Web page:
Death of a King

I submit that Elvis Aaron Presley is the most famous and recognized entertainment figure in the history of the world. More than The Beatles and Michael Jackson.

What are your thoughts?

Either way, Elvis was huge, and remains such.

Today, August 16, 2010, marks the thirty-third anniversary of his untimely passing at his home in Memphis: Graceland.

From Elvis’ official website,

It is estimated that Elvis Presley has sold over one billion record units worldwide, more than anyone in record industry history. In America alone, Elvis has had 150 different albums and singles that have been certified gold, platinum or multi-platinum by the Recording Industry Association of America (RIAA), with more certifications expected as research into his past record sales continues and as current sales go on. Research is also underway to document his record sales achievements in other countries. It is estimated that 40% of Elvis’ total record sales have been outside the United States.

To learn more about Elvis’ record sales, jump to this page from his site.

There was something so extremely special, so “it” factor about this guy, that it really is somewhat ridiculous when you start comparing him to others. Unfortunately, his name has been drug through the mud far too oft via well-intentioned, but horrendously executed, impersonations, life rumors and wedding chapels.

Elvis’ family moved from Tupelo to Memphis in 1948, putting him in proximity to Sam Phillips and Sun Records.

Presley was at the right place at the right time, but consider the cumulative history of early 1950s United States. Think about that World War that had ended not too many years prior, the racial situation, the state of music, and television was still very new.

The U.S. was at an enormous turning point, as was most of the world.

Then comes along this guy named Elvis.

Not alone, but he did set the bar. Actually, he established the canon of Rock and Roll.

Elvis Presley changed the world.

I leave you with video of The King performing Kris Kristofferson’s classic, “For The Good Times,” on April 9, 1972 in Hampton Roads, Virginia.

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Kristofferson

I’m not really old enough to say “if only things today were more like…[insert whatever you think was perfect about your generation],” but I do pay enough attention to history (and current events) to know that I wish we were seeing more Kris Kristofferson-types in today’s spotlights.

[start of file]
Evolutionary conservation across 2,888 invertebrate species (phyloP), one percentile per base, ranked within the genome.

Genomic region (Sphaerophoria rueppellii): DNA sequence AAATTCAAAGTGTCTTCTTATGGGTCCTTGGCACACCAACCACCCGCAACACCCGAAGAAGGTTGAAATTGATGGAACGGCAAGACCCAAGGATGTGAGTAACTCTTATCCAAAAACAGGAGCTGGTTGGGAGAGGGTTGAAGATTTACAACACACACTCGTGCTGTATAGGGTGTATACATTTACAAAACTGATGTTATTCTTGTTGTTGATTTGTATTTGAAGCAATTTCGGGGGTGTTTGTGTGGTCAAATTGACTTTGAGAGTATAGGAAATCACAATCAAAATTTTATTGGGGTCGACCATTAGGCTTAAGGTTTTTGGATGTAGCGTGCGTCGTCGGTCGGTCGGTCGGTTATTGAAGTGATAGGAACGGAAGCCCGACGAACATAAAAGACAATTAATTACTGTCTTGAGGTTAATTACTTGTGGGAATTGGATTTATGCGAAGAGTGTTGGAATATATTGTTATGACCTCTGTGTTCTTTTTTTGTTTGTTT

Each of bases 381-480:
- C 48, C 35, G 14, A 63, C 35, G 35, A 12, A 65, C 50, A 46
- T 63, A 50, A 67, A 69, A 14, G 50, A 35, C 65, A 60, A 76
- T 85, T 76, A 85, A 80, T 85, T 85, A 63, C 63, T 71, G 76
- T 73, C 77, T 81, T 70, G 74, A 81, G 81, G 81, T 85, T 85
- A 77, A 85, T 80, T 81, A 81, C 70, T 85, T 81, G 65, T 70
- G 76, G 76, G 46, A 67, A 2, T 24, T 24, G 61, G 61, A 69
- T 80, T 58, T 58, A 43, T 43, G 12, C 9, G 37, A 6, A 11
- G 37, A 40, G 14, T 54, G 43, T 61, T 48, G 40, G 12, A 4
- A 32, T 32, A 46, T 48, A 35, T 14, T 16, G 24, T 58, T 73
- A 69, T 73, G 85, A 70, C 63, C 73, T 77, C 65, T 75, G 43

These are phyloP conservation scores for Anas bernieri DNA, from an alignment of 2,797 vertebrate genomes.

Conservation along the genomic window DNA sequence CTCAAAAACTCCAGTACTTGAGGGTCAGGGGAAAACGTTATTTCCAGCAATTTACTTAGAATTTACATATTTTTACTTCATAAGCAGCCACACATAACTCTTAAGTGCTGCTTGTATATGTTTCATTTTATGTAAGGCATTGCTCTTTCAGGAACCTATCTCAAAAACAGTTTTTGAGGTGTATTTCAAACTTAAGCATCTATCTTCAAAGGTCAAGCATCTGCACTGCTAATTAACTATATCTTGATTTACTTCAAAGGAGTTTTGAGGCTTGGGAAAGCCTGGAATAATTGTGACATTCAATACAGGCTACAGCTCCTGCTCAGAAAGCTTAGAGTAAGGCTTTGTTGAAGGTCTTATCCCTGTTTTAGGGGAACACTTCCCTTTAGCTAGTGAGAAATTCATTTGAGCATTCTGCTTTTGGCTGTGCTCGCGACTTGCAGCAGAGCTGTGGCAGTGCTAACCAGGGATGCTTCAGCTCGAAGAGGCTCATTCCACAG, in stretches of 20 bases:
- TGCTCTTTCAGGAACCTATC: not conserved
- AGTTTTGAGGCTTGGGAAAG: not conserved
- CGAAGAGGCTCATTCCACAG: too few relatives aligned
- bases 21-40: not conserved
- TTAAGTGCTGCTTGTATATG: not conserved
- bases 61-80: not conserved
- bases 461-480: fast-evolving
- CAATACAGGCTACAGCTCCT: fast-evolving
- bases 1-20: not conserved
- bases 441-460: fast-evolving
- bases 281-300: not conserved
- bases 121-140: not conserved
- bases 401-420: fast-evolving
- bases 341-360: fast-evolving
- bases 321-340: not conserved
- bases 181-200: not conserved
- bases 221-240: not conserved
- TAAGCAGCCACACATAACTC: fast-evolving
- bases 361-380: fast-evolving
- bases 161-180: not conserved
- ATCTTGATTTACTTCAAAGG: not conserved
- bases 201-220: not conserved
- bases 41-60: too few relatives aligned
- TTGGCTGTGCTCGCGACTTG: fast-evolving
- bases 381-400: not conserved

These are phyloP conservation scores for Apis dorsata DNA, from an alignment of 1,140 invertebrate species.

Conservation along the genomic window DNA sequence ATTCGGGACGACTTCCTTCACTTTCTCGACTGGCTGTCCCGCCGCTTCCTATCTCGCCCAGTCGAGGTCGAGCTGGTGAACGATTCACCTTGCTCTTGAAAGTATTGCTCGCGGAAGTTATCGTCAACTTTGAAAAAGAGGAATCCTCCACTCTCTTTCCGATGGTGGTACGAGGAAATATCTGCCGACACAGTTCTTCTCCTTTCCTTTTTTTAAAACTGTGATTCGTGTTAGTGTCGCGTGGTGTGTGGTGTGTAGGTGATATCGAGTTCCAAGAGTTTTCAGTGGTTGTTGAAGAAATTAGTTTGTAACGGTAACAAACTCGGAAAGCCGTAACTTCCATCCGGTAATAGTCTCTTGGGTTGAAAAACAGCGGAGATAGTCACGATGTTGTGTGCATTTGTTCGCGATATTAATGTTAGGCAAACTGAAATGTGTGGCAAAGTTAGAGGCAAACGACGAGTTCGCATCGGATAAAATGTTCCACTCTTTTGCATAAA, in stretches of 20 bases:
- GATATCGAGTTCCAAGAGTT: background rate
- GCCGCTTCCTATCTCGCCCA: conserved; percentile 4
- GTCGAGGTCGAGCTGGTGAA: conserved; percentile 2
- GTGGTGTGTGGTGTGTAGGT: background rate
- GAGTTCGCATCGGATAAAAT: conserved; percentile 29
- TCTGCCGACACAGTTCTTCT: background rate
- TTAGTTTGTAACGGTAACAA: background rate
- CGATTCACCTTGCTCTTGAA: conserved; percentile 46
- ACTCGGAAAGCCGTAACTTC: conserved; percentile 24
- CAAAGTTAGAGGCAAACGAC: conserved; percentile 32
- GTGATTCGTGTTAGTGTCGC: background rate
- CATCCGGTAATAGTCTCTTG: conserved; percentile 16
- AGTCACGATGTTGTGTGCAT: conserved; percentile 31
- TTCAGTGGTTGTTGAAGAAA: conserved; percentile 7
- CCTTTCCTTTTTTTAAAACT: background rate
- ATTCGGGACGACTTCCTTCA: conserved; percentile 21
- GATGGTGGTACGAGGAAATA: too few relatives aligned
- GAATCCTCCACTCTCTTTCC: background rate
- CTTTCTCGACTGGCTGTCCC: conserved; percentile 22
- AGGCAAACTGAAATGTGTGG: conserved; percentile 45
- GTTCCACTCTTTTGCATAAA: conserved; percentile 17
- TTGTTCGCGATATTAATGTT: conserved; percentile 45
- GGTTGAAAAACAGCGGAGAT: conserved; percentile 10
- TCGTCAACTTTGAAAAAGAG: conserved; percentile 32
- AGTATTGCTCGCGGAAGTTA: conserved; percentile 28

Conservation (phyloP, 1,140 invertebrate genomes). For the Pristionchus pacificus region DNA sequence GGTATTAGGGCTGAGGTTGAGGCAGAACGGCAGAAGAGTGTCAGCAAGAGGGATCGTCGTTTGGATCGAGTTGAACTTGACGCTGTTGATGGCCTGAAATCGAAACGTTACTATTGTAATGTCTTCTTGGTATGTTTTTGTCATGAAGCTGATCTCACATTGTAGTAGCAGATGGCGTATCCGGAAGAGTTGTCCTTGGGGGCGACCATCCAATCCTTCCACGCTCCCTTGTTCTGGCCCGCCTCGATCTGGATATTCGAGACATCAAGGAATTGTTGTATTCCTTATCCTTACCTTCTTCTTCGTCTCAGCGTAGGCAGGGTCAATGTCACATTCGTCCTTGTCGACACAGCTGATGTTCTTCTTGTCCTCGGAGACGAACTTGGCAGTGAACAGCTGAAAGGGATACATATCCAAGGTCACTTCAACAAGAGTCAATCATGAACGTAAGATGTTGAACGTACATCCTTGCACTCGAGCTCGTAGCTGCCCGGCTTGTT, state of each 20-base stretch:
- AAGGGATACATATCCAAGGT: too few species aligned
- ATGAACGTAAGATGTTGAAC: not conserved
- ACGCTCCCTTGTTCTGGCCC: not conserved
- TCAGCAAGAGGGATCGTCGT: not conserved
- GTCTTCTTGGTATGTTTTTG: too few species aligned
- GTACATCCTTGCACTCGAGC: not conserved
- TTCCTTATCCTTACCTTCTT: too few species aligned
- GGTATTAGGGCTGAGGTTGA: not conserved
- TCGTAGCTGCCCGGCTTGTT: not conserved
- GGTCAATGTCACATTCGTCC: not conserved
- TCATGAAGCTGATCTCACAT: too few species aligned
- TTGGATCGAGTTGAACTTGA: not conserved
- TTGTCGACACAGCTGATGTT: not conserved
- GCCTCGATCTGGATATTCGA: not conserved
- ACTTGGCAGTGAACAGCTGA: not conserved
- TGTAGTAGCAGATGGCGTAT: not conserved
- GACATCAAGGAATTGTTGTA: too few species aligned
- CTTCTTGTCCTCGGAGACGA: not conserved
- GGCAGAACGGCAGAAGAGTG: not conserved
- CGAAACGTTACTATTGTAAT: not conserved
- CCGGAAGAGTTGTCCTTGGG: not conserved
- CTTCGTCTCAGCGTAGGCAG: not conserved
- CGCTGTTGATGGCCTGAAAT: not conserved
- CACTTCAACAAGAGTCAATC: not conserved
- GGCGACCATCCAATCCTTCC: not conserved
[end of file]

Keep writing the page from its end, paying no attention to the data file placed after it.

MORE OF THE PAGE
On the February 26, 2009 edition of Comedy Central’s “The Colbert Report,” Stephen Colbert brilliantly asked Kris Kristofferson how he could be both a country musician and a liberal at the same time. Seeming contradictions in the often facile minds of today’s media sponges, mostly obsessed with credential-less celebrities. (by the way, the aforementioned labels can co-exist)

Kristofferson’s backstory is absolutely ridiculous. Trying to tell it all here would be superfluous, so I’ll just hit a couple of highlights of this enormous presence.

Ethan Hawke wrote a killer 14(!)-page story in Rolling Stone 1076 (April 16, 2009). Read a large section of that article on Rolling Stone‘s site here. Below are two excerpts that really stood out to me.

Kris Kristofferson is cut from a thicker, more intricate cloth than most celebrities today: Imagine if Brad Pitt had also written a Number One single for someone like Amy Winehouse, was considered among the finest songwriters of his generation, had been a Rhodes Scholar, a U.S. Army Airborne Ranger, a boxer, a professional helicopter pilot – and was as politically outspoken as Sean Penn…He graduated Phi Beta Kappa from Pomona College, studied William Blake and Shakespeare at Oxford, became a U.S. Army captain, was assigned to teach literature at West Point and then abruptly dropped out of the Army to become a songwriter.